As a parent, there is perhaps nothing more frightening than to have your child’s well-being threatened, and when that threat comes from a device meant to help safeguard children (and relieve parental anxiety), the impact can have far-reaching implications. Proving that some hackers out there have no grasp of human decency or compassion, there have been at least two separate known incidents of network-enabled baby monitors being hacked and then used to audibly taunt and yell at the toddlers devices were monitoring. In both cases, the devices weren’t hacked in the true sense of the word, but were exploited through a weakness that is common across the internet: easy-to-find default passwords. The parents, not knowing that the passwords should be changed, left the devices configured as they came out of the box, and the baby-screamers used that opening to perpetrate their irredeemable acts.
What this means for you:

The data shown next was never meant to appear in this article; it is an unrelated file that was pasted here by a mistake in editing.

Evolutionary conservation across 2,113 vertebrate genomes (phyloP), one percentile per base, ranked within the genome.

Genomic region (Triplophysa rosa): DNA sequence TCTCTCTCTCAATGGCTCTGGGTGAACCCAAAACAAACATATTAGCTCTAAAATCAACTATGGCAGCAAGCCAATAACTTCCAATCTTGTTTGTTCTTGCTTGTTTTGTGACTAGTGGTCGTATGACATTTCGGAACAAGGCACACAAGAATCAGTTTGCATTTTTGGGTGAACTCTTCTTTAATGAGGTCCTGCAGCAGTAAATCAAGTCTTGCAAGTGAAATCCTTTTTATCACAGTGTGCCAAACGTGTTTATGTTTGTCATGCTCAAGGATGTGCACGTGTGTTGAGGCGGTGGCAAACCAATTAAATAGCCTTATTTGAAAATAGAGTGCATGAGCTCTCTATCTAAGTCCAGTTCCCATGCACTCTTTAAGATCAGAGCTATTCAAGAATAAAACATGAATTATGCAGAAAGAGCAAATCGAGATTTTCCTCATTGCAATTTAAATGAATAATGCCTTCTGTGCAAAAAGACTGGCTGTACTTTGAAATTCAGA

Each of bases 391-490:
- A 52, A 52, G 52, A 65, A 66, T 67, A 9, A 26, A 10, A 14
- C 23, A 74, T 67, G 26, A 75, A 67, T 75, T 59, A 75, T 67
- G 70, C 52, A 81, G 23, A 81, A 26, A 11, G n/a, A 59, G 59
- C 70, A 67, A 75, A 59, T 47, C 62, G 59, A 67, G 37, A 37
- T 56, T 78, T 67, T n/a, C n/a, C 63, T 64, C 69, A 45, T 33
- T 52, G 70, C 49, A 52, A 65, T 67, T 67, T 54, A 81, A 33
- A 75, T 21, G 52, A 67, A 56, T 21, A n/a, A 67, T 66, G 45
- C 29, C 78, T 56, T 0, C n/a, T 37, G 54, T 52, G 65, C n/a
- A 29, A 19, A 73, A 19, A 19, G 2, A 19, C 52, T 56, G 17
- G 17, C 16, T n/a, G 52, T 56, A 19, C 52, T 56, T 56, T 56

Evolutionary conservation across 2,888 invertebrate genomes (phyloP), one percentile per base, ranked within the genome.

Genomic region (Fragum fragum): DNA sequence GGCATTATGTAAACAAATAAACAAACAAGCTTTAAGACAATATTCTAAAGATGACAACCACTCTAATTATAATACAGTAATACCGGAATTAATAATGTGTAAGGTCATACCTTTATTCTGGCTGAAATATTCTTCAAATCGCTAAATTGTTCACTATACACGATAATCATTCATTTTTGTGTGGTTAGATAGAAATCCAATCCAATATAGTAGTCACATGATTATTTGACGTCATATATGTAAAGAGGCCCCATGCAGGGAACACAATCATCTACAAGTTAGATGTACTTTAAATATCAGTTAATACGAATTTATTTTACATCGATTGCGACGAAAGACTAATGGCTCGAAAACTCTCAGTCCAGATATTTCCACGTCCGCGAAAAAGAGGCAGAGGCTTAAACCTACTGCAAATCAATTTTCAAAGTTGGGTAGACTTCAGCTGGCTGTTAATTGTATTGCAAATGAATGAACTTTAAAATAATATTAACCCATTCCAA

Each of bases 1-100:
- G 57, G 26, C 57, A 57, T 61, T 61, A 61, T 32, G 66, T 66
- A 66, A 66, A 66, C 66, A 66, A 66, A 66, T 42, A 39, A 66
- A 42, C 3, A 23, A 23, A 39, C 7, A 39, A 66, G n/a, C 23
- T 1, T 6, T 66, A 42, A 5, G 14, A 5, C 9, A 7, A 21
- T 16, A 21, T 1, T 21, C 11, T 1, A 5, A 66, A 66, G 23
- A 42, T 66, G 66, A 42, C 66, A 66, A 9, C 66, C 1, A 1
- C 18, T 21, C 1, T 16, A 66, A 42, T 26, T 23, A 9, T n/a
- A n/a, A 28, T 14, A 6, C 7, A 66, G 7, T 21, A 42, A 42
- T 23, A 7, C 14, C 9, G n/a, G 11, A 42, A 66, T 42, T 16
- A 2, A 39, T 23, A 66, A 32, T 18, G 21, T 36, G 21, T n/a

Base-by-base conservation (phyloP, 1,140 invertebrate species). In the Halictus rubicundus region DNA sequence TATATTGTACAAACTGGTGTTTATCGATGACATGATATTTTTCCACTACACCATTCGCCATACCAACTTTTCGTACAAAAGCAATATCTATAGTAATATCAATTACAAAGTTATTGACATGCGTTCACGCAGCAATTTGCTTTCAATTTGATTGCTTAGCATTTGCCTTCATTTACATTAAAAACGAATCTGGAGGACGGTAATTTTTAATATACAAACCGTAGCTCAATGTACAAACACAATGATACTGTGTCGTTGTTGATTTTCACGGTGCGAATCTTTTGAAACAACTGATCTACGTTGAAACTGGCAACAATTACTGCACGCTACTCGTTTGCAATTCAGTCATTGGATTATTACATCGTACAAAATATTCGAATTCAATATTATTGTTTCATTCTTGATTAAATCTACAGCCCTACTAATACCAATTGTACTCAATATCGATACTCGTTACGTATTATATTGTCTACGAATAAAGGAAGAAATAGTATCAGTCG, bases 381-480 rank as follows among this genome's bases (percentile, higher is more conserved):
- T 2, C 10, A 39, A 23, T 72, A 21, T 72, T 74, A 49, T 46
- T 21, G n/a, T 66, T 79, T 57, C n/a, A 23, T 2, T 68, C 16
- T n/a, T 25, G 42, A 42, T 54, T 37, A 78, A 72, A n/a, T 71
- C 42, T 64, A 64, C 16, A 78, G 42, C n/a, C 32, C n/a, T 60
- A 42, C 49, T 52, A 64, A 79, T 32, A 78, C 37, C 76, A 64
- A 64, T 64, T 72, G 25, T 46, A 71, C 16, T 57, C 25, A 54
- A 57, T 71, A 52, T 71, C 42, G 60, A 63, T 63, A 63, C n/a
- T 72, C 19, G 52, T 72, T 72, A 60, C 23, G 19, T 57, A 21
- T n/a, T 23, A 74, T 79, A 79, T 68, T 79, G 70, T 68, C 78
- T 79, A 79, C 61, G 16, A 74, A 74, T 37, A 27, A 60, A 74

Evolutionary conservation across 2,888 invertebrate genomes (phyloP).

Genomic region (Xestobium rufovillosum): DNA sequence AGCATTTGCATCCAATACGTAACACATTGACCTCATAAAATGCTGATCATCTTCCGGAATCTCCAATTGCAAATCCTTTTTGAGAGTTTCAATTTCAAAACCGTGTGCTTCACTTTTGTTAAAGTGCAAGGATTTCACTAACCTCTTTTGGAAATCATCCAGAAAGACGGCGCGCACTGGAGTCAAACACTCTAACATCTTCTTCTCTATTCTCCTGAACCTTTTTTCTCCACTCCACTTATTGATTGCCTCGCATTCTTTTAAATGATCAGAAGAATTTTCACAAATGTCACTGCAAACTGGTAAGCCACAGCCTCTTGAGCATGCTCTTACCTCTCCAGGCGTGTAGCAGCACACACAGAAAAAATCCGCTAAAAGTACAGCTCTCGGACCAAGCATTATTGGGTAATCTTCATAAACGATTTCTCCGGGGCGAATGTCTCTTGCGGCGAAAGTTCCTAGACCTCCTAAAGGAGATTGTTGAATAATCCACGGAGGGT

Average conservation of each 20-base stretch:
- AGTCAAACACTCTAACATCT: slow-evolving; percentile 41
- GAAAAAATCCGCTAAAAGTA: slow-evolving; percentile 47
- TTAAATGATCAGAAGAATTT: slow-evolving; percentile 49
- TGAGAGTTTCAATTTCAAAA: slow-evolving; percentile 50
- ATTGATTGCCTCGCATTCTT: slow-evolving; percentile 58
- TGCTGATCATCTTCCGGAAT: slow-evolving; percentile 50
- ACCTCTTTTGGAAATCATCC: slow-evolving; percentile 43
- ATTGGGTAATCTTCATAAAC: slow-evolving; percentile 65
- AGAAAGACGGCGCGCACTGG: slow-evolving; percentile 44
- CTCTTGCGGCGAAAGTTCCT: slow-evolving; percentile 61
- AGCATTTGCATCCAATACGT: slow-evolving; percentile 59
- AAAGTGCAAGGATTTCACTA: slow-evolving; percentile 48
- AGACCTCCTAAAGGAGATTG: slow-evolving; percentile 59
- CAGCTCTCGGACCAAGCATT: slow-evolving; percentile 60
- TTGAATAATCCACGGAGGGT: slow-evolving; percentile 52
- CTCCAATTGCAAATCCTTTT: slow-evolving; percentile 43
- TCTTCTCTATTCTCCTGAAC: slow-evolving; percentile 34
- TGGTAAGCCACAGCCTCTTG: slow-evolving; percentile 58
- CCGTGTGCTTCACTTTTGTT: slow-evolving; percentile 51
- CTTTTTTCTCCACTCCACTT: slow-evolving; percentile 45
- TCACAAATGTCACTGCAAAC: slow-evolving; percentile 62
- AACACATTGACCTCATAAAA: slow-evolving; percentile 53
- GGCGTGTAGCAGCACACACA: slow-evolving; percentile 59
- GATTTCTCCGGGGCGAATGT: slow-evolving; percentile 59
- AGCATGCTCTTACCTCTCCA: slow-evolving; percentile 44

In comparison to the above, getting hacked as an adult seems almost laughable, but when you think about it, it’s just as scary. In case you missed my blog about “ratting” and you aren’t feeling insecure enough about your security and privacy, you should have a read. The lesson hard-learnt here is this: make every attempt to understand all the devices you use, especially the ones that may be safeguarding the security, privacy and happiness of your family. Read the instructions that come in the box, and if they are incomprehensible, get on the internet and ask questions, or grab your nearest tech geek to have them review the device for potential security issues. Don’t take for granted that a device manufacturer (or website publisher, or software programmer) has your security and privacy top of mind when they are making and marketing their product. The lure of profit encourages even the most trusted brands to cut corners on occasion, which can lead to scary situations like the above.